Jumping hurdles at record speed doesn't mean much if you stroll between them. IT leaders must eliminate process-driven delays or trip on DevOps and SDN efforts.

Lori MacVittie, Principal Technical Evangelist, f5

June 30, 2014

5 Min Read

White House Maker Faire: 10 Cool Inventions

White House Maker Faire: 10 Cool Inventions

White House Maker Faire: 10 Cool Inventions (Click image for larger view and slideshow.)

There's a lot of focus lately on software-defined architectures. SDN, SDDC, cloud, and DevOps all share a primary component: the ability to improve the speed of application deployments. Each technology takes a slightly different path to get there, but they all leverage the power of abstraction and programmability.

We hear about the efficiency and speed of provisioning gained through these capabilities as though they were intertwined. Spoiler alert: They're not.

Speed (or velocity, if you prefer) is how quickly you can accomplish a task. Efficiency is a comparison -- a ratio -- of the useful work performed by a machine or in a process to the total work needed to complete a process. Speed and efficiency are related, but they're not synonymous.

The concept of efficiency through automation and orchestration of processes derives from Lean manufacturing and is commonly applied to business and software development through Six Sigma methodology. Agile takes many of its cues from Lean, while DevOps takes its cues from Agile, and SDN -- though its devotees won't admit it yet -- is taking its cues from DevOps. Thus, the notion of improving the speed of deployment across the entire chain of network services is ultimately derived from Lean principles.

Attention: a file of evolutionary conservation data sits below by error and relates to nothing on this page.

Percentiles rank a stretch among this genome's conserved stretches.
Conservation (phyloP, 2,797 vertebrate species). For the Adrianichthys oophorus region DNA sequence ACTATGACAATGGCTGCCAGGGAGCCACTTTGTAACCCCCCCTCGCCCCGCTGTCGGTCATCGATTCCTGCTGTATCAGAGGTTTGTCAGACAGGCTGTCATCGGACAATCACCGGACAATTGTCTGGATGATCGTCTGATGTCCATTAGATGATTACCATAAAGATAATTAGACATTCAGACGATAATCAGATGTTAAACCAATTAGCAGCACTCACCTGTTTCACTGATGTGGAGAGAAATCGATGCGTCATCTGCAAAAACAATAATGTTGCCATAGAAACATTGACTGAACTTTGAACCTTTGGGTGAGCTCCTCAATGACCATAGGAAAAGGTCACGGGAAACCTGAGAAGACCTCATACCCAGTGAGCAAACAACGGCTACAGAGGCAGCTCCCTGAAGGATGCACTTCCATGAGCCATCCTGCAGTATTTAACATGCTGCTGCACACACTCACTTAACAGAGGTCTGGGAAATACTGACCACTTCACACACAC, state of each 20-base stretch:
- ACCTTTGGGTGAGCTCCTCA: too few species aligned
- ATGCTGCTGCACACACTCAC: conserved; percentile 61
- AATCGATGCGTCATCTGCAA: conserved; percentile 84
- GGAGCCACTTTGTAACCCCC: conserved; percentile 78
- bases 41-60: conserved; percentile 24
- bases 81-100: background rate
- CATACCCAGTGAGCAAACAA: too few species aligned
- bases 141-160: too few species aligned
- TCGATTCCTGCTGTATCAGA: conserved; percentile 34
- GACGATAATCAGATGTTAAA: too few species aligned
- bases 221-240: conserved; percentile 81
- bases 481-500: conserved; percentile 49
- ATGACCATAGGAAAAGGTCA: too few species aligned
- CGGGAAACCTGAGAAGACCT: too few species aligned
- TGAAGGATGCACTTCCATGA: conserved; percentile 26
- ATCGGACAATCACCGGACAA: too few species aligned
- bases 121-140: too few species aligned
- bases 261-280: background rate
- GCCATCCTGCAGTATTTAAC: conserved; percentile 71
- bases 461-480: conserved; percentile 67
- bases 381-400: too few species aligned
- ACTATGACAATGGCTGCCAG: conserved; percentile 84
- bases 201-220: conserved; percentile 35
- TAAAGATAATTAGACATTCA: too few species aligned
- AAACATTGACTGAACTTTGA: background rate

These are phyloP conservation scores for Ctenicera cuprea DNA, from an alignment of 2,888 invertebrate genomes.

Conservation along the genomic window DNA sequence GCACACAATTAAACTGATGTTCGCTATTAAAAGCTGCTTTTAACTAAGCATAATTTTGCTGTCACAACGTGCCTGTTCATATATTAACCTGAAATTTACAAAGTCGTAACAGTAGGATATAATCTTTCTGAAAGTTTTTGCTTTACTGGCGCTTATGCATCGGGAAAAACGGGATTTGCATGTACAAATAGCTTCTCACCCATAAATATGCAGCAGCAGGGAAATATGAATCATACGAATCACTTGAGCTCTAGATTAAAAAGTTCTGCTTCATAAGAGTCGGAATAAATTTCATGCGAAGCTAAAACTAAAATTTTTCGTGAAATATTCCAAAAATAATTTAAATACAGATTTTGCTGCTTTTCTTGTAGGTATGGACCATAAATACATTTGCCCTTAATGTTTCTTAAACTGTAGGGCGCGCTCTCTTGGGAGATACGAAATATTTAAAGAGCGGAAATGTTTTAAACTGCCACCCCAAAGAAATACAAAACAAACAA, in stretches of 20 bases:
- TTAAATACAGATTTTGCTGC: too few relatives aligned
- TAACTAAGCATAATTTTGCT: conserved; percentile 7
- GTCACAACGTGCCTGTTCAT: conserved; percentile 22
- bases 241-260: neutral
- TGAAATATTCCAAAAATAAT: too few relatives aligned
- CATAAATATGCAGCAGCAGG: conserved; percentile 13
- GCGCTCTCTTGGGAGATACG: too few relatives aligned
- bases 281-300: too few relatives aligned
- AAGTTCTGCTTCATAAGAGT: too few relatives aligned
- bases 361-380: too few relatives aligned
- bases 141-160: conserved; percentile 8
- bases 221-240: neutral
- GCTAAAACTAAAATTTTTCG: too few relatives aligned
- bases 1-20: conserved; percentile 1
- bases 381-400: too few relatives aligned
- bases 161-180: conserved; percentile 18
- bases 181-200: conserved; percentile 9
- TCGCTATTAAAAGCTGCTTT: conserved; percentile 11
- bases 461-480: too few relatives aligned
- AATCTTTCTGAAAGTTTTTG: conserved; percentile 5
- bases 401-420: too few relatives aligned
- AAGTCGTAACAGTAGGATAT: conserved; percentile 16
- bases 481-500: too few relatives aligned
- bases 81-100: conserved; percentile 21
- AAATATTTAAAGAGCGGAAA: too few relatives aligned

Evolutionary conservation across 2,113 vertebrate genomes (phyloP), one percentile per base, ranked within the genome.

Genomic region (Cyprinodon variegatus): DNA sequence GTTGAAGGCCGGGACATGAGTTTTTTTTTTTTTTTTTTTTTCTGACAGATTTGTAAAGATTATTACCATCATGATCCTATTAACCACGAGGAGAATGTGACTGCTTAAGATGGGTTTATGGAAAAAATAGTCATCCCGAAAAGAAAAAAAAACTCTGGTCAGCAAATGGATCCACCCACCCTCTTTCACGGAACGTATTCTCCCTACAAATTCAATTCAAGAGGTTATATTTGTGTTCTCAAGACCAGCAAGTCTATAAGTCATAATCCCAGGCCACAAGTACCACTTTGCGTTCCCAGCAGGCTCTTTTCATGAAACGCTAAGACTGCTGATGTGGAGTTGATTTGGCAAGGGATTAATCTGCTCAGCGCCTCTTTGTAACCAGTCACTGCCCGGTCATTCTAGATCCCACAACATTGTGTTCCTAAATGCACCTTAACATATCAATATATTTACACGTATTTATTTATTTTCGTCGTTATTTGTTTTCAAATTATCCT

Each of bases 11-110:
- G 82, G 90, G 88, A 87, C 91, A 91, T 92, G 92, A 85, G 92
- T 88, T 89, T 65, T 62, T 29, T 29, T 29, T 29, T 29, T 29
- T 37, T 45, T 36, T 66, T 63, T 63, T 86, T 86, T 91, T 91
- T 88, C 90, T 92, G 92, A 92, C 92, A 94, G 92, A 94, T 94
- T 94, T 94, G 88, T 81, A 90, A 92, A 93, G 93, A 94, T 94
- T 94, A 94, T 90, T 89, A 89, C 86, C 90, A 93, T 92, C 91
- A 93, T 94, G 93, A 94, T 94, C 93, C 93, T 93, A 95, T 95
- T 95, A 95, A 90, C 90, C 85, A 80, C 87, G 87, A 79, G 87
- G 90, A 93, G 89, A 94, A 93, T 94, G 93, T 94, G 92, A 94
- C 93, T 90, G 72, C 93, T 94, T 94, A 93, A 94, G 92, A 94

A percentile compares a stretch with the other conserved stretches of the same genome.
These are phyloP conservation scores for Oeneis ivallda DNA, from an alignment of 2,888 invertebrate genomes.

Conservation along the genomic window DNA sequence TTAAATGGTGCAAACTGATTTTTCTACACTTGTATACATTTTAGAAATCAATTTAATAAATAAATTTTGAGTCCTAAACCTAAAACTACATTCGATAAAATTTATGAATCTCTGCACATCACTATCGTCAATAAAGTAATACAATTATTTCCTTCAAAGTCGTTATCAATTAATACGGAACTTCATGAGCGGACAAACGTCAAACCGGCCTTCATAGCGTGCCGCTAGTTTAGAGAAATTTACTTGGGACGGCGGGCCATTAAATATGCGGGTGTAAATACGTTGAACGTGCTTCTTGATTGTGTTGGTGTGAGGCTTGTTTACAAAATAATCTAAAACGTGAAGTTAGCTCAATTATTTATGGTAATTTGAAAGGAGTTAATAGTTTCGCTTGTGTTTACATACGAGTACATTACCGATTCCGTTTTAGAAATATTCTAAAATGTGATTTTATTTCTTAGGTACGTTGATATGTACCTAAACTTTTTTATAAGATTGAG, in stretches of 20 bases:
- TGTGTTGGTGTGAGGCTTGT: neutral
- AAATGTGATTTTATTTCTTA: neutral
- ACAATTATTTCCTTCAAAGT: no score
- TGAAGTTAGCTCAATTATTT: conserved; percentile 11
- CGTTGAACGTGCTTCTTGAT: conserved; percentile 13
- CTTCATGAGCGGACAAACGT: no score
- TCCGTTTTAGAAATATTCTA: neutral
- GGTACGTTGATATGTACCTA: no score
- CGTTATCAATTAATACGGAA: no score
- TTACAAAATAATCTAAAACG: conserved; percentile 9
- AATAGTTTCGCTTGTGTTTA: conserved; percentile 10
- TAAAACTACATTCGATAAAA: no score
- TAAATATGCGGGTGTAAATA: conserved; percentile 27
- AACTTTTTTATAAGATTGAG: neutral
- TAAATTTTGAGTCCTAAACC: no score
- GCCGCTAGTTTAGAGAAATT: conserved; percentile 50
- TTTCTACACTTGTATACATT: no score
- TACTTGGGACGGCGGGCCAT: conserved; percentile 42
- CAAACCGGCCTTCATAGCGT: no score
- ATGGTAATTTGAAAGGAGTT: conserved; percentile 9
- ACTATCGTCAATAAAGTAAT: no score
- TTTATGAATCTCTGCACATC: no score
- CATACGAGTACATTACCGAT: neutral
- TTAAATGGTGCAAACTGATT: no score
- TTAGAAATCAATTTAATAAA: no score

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That's important because it provides a framework for understanding and measuring the efficiency of operational processes.

Processes are considered Lean when their efficiency is 25% or more. That includes provisioning, configuration, maintenance, and scheduled downtime. It's about the whole operational process, not composite individual tasks.

Lean defines a simple equation for determining the efficiency of a (transactional) process:

In every process, there is execution time (tasks) and delay times (handoffs, approvals). A cycle is the sum of the delay and execution time.


Suppose each step of a process takes 30 minutes to execute, and there are three 30-minute delays. The speed of this process is 180 minutes, and the efficiency of this process is 50%. That's pretty lean by definition. Automating the steps to reduce their execution time to five minutes each nets a speed of 105 minutes and an efficiency of 14%.

"Wait a minute," you might say. "Executing faster decreases efficiency? How is that a good thing?"

It's not. That's the point. Executing individual steps in a process faster (automation) does not necessarily net you a gain in efficiency. Efficiency and speed are not the same, in much the same way that automation and orchestration are not the same.

Automation addresses the execution time and improves the speed with which you can accomplish a task. But orchestration is about the whole process and attempts to address the "delay" phases -- that time spent with no forward progress waiting for the next person to execute the next task.